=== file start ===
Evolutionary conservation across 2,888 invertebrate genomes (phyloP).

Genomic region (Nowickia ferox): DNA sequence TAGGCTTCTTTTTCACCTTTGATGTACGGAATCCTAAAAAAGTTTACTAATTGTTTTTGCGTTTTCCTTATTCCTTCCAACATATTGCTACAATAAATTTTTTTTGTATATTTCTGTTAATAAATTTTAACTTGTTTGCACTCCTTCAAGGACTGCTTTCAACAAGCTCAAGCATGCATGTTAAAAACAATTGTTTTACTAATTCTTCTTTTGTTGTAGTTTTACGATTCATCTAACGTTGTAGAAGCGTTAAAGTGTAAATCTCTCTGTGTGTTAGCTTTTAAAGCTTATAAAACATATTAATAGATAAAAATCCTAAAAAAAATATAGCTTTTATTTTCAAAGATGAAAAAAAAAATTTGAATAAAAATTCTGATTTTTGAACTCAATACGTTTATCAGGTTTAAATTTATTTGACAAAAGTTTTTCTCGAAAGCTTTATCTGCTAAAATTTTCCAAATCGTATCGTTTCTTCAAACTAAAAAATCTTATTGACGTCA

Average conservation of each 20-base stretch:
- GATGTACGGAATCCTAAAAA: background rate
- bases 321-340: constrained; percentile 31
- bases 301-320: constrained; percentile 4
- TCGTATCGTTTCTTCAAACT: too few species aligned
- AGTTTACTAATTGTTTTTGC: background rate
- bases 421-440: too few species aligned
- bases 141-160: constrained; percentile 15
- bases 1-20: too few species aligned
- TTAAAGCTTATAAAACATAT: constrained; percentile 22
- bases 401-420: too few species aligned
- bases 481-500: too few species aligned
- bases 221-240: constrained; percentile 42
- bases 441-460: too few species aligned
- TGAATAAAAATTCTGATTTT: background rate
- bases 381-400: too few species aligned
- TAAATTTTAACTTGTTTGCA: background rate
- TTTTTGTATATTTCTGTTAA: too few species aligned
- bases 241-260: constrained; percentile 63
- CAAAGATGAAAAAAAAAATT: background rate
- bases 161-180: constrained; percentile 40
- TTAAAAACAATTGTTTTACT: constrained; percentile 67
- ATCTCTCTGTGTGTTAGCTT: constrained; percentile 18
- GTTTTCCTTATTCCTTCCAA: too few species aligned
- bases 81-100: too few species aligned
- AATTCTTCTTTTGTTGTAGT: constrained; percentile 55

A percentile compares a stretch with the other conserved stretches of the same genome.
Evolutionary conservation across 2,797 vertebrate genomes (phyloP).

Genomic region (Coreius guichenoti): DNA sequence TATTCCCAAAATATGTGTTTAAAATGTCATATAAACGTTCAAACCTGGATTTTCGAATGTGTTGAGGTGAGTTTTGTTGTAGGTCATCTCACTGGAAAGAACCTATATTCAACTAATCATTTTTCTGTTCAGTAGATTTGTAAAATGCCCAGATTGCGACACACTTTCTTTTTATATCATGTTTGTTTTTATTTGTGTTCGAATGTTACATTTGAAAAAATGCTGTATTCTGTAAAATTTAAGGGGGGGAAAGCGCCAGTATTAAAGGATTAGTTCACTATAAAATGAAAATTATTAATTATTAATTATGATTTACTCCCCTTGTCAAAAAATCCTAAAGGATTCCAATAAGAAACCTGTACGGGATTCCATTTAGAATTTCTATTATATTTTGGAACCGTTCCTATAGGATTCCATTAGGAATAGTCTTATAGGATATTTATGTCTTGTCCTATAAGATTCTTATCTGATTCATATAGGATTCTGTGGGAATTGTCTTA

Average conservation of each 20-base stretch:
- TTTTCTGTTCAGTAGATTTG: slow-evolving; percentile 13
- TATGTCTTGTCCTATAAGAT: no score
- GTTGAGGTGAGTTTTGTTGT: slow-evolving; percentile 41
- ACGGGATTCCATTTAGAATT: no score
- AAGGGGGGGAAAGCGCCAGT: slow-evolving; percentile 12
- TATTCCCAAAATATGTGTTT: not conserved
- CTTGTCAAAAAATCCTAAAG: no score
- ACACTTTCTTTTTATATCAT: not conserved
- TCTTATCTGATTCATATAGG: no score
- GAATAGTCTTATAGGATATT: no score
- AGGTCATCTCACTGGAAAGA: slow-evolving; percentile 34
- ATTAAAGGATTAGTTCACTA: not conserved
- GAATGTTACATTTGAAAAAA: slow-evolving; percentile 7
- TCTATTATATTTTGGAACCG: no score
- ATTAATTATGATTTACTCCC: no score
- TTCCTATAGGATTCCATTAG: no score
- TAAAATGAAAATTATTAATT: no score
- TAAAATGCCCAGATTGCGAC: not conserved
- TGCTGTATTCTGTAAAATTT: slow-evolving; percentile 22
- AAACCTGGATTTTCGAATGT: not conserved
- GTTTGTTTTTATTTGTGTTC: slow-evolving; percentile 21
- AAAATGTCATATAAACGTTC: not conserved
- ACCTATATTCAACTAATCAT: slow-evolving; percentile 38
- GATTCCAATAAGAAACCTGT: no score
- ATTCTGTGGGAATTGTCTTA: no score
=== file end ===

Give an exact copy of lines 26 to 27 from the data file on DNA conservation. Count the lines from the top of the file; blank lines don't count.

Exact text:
- GTTTTCCTTATTCCTTCCAA: too few species aligned
- bases 81-100: too few species aligned